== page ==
Extended Review for Nivolumab Tops Cancer News Roundup
A look back at recent developments in cancer research.
A look back at recent developments in cancer research.
FDA Expands Brentuximab Vedotin's Hodgkin's Label
The FDA has approved the antibody-drug conjugate brentuximab vedotin as a consolidation therapy following autologous stem cell transplantation in patients with Hodgkin's lymphoma at risk of relapse or progression, based on the phase III AETHERA trial.
In the study, treatment with the anti-CD30 ADC reduced the risk of disease progression by 43% compared with placebo. The median progression-free survival with brentuximab vedotin was 42.9 versus 24.1 months (HR, 0.57; 95% CI, 0.40-0.81; P = .0013).
The 2-year PFS rate for patients treated with brentuximab vedotin following ASCT was 54%. The hazard ratio for PFS was consistently below 1.00 across all subgroups analyzed in the study, including patients with primary refractory disease. For patients with primary-refractory disease, the 2-year PFS rate was 60% with brentuximab vedotin compared with 42% for placebo.
The estimated 2-year OS rates with brentuximab vedotin and placebo were both 88%. This endpoint was potentially confounded by crossover, as 85% of patients in the placebo arm received brentuximab vedotin when the trial was unblended in September 2014. With this approval, brentuximab vedotin has become the first and only FDA-approved consolidation treatment option available to high risk classical Hodgkin lymphoma patients who undergo a transplant to preserve their post-auto-HSCT remissions.
Second Phase II Atezolizumab NSCLC Study Positive
Atezolizumab (MPDL3280A) met the primary endpoint of objective response in PD-L1—positive patients with advanced non–small cell lung cancer in the phase II BIRCH trial, according to Roche, which manufactures the PD-L1 inhibitor.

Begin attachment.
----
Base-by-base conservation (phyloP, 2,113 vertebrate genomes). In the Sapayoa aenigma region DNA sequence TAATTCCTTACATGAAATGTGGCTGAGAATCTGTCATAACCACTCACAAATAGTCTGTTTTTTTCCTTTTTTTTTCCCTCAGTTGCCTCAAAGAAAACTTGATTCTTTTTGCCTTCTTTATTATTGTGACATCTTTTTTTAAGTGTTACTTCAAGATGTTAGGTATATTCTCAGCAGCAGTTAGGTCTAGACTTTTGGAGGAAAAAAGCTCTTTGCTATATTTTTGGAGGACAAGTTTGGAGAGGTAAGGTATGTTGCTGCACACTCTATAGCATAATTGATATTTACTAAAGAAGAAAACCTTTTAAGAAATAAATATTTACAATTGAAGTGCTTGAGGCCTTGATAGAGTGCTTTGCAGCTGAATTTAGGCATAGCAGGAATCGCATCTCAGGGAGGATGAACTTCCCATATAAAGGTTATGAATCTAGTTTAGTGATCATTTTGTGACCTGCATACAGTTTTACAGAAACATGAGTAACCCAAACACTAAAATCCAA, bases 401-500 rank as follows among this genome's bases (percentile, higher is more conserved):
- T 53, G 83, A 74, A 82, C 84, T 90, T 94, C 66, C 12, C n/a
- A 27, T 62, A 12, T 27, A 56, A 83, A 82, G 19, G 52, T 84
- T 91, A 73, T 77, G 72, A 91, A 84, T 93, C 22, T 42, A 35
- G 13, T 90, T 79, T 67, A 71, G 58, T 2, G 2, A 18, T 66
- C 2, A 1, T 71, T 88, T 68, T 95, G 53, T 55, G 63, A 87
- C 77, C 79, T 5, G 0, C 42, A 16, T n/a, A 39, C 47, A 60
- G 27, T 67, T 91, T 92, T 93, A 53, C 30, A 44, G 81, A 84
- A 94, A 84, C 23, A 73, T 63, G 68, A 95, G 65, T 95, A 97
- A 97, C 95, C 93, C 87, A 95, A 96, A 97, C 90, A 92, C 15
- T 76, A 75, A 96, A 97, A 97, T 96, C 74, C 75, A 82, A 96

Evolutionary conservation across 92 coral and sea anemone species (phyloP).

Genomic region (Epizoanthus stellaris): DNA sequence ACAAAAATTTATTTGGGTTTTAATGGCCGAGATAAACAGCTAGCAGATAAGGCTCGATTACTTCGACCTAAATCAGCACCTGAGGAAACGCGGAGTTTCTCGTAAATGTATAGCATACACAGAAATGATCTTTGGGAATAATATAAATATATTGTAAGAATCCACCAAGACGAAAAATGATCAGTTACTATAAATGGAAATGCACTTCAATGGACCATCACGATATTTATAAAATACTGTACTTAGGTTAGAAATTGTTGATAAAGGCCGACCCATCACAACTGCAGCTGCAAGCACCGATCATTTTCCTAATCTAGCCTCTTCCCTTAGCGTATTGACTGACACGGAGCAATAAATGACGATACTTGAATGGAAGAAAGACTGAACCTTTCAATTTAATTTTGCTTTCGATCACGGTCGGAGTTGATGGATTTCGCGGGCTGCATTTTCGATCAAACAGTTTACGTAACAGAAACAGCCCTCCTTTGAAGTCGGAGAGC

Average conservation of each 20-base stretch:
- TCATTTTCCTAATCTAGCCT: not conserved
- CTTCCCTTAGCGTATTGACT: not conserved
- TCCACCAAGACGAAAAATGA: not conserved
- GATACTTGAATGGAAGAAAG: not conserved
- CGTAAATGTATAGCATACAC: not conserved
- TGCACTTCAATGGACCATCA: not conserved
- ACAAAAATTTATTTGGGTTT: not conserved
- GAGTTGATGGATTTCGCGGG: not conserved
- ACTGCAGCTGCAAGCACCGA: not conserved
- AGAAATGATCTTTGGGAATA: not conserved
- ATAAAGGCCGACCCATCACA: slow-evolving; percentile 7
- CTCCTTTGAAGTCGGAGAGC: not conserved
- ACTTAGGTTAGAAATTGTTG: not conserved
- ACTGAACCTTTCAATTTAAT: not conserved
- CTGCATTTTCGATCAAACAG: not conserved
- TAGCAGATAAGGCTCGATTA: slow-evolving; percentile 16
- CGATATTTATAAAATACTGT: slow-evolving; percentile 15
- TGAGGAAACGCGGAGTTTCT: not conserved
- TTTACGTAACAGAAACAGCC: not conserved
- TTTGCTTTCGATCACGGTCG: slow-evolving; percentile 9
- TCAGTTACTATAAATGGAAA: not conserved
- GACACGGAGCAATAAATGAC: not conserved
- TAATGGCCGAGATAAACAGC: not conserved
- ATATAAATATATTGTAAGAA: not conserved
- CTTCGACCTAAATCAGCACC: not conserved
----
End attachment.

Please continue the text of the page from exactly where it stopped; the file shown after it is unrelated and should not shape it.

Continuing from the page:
The results corroborate the phase II POPLAR data presented at ASCO 2015, in which atezolizumab improved survival versus chemotherapy in pretreated patients with PD-L1—positive NSCLC. Results from BIRCH were not released, but in POPLAR, patients with PD-L1 expression of 2 and 3 on immune/tumor cells had a median OS of 13 months with atezolizumab compared with 7.4 months for those treated with docetaxel (n = 55).
Treatment with atezolizumab was associated with a 44% reduction in the risk of death for this group of patients (HR, 0.56; 95% CI, 0.33-0.95; P = .026). Based on early-stage studies, atezolizumab previously received a breakthrough therapy designation from the FDA as a potential treatment for patients with PD-L1—positive NSCLC following progression on prior therapy, including chemotherapy and targeted therapies.
The BIRCH findings will contribute to ongoing discussions on atezolizumab between Roche and the FDA that were established under this designation. The safety profile for atezolizumab in the BIRCH trial was similar to previous adverse event outcomes reported for the PD-L1 inhibitor. Results from BIRCH are being prepared for presentation at an upcoming medical meeting. At this point, six phase III studies have been launched to explore atezolizumab in the first- and second-line setting for patients with NSCLC across histologies.